Or, in our Keep program, you can freeze and store your eggs for your own future use, with lower prices on things like storage and medication – as well as our team’s support and access to our community.
The benefits for of working with Cofertility include:
- Power of choice: Freeze your eggs more affordably or, if you qualify, freeze for free when you give half to a family who can’t otherwise conceive.
- Community: Our inclusive online spaces allow you to connect with others going through the process in our private online community.
- Compassion: We’ll always treat you with care, and our Split program gives you the opportunity to make someone’s family building dreams a reality.
- Data-driven: We provide you with trustworthy guidance and evidence-based research so you can make informed decisions about your fertility.
- Free egg freezing: Freeze and store your eggs for 10 years, entirely for free if you qualify for our Split program.
Ready to learn about more affordable (even free!) egg freezing with Cofertility? Fill out this quick quiz to learn about our accessible egg freezing options and see if you qualify for our programs — it only takes one minute.
Whatever your journey looks like, our team is here to guide you through it and keep your family-building options open.
Summing it up
Understanding reproductive health is crucial, especially when it comes to fertility. AMH is a key marker used to assess ovarian reserve, which refers to the quantity eggs. While birth control does not directly impact AMH levels or egg reserve, it can have temporary effects on AMH measurements while being used. The type and duration of birth control can influence the degree of impact on AMH levels.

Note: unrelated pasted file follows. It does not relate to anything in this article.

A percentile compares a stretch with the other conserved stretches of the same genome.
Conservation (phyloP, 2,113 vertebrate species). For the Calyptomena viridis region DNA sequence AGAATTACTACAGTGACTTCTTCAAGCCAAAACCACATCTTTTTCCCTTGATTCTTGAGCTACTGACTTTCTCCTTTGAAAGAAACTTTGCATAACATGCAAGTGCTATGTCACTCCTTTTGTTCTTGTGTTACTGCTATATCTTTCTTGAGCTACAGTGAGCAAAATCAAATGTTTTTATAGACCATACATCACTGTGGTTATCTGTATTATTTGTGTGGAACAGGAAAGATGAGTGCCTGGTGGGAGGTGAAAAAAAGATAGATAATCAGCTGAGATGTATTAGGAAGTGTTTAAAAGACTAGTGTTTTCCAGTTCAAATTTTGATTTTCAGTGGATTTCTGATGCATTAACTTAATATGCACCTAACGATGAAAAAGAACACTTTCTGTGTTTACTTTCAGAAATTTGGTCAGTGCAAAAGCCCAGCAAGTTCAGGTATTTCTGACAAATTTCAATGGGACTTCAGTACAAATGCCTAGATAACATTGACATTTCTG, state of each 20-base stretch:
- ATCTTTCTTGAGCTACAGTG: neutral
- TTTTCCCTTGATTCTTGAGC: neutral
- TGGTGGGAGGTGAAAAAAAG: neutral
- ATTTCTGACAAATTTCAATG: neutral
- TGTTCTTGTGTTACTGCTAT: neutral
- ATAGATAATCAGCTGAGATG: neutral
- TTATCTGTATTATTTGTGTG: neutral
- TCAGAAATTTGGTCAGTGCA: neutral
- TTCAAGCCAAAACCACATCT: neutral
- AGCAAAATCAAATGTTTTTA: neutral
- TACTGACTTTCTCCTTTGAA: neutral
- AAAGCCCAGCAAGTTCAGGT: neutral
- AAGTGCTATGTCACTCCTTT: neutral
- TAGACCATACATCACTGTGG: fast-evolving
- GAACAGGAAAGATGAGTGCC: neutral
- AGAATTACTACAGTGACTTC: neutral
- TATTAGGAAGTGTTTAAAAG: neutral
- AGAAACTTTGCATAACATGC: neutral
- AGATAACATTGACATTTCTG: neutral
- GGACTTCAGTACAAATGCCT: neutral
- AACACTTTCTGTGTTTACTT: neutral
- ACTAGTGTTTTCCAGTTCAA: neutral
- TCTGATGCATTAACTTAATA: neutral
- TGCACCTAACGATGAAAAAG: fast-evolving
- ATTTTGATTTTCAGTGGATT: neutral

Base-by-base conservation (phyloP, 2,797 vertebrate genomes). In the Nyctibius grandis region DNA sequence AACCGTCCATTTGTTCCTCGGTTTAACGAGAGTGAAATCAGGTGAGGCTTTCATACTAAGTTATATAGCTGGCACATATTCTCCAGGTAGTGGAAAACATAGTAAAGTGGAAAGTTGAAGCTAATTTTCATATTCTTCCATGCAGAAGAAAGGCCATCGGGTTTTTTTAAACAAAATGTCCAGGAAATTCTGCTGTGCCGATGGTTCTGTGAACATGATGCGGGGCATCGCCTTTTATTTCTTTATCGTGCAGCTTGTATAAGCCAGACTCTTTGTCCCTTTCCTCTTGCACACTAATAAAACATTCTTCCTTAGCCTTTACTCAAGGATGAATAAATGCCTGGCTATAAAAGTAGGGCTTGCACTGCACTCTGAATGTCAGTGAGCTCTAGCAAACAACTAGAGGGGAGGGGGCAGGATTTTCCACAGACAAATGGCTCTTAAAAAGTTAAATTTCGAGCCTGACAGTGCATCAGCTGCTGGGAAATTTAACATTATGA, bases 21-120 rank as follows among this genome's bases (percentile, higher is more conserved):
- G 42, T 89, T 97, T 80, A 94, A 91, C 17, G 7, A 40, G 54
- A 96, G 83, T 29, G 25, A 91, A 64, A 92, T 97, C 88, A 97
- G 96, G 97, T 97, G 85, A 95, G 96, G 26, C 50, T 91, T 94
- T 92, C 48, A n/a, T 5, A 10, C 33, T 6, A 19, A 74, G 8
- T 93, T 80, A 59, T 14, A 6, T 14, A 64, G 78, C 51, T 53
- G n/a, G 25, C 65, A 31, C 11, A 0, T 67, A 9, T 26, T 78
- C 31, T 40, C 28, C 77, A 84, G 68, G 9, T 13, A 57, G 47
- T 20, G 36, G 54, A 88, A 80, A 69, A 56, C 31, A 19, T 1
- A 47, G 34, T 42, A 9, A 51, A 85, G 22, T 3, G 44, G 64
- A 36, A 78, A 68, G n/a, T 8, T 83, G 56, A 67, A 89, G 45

If you are currently using birth control, it is not necessary to discontinue it before getting an AMH test. However, it's important to be aware that hormonal contraceptives can potentially lower AMH levels temporarily. This means that the AMH results may be lower than they would be if you were not on contraceptives. Consulting with a fertility doctor can provide you with specific guidance on timing and interpretation of AMH results.
If you decide to discontinue birth control, AMH levels should return to their baseline over time as your body adjusts to its natural hormonal patterns. Temporary fluctuations in hormone levels may occur, but these are typically short-lived, and AMH levels should stabilize within a few menstrual cycles. (And if you do discontinue birth control, definitely use backup contraception during that period if you’re trying to avoid pregnancy).
Remember, AMH levels provide valuable insights into ovarian reserve, but they are just one piece of the puzzle when it comes to fertility. Consulting with a fertility doctor can help you understand the broader context of your reproductive health and provide guidance on any concerns or questions you may have.